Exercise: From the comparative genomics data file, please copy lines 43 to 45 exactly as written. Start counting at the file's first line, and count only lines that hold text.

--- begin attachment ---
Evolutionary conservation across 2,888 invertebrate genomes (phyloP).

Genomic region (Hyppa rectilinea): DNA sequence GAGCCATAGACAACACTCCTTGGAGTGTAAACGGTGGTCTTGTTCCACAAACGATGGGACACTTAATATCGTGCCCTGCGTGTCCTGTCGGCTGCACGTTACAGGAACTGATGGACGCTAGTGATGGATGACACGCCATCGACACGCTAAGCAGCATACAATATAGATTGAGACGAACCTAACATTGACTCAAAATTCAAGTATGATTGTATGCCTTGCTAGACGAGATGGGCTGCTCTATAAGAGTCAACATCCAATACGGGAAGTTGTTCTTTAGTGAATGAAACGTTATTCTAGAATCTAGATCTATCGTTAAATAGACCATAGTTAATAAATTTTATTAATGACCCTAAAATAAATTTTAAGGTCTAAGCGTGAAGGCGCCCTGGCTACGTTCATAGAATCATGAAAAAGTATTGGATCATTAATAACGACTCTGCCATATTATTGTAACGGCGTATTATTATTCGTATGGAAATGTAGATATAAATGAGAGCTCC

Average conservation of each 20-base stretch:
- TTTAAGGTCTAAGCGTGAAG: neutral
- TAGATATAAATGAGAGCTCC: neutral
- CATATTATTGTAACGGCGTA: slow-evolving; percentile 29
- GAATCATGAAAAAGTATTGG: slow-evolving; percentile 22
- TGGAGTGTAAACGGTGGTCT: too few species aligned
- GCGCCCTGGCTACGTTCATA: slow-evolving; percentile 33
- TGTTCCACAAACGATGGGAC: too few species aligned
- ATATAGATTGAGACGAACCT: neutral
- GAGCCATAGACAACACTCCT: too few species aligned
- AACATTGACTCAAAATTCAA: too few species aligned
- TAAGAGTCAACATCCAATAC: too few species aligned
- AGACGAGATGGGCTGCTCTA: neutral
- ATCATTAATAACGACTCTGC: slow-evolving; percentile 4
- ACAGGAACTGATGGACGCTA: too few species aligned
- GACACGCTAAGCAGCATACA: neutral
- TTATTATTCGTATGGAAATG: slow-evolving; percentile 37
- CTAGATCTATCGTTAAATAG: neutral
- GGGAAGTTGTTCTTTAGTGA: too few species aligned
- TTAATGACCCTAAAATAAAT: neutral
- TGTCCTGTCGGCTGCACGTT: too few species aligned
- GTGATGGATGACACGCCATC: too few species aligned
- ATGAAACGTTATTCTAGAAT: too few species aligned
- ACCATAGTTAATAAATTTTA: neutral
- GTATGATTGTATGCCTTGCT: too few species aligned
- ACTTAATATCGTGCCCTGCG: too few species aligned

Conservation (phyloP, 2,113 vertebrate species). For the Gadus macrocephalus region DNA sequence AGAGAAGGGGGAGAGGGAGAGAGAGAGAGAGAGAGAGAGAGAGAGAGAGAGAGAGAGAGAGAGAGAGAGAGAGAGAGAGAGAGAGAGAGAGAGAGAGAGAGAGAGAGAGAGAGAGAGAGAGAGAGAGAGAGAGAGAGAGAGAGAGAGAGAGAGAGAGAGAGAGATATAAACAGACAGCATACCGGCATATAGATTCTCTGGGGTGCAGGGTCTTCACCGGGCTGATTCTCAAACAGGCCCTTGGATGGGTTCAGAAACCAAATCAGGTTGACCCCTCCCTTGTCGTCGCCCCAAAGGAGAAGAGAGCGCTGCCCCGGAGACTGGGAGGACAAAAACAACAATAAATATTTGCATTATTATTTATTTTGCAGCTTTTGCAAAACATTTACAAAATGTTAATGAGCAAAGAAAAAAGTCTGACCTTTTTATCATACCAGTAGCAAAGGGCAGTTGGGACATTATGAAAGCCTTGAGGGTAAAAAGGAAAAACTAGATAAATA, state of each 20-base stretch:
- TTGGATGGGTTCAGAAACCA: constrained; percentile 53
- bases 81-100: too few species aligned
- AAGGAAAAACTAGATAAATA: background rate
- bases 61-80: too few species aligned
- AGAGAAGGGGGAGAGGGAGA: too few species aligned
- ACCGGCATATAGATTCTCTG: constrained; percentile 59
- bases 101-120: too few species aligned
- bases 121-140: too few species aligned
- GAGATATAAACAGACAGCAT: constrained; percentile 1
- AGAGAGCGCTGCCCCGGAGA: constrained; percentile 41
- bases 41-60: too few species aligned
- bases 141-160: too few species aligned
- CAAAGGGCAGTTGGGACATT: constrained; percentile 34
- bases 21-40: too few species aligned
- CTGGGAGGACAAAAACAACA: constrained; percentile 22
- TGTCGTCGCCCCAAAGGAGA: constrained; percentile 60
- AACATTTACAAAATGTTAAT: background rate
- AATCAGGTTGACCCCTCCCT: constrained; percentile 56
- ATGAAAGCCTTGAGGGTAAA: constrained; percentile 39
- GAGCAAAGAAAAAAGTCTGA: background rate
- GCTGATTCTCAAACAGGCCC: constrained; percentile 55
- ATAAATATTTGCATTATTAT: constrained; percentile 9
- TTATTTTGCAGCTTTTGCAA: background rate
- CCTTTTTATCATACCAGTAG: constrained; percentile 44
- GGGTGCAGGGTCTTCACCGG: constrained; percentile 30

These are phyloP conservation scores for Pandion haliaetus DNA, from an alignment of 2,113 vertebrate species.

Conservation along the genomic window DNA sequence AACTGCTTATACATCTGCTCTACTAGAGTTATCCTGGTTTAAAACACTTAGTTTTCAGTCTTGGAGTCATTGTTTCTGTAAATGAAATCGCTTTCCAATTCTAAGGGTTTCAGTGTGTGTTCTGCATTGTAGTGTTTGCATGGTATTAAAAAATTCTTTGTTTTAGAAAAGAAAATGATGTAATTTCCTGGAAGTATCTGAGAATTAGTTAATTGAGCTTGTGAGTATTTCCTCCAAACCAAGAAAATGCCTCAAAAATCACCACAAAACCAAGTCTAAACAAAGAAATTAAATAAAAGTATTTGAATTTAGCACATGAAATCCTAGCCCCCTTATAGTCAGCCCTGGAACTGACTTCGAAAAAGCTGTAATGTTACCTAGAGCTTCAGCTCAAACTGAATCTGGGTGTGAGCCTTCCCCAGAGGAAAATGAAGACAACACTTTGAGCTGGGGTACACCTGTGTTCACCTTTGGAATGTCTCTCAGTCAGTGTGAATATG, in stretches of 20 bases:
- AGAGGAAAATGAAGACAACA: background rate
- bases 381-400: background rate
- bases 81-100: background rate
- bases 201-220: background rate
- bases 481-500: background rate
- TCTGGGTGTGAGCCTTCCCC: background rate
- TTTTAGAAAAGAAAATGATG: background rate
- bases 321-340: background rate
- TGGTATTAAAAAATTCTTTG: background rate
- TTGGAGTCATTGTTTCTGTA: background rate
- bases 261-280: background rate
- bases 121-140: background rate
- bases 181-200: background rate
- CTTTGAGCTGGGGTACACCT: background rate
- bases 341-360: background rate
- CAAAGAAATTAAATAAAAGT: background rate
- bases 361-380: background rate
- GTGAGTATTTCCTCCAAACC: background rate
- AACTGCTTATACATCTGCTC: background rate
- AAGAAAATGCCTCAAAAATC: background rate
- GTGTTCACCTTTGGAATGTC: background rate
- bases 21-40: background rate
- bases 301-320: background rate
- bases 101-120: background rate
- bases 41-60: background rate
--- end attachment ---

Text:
- bases 21-40: too few species aligned
- CTGGGAGGACAAAAACAACA: constrained; percentile 22
- TGTCGTCGCCCCAAAGGAGA: constrained; percentile 60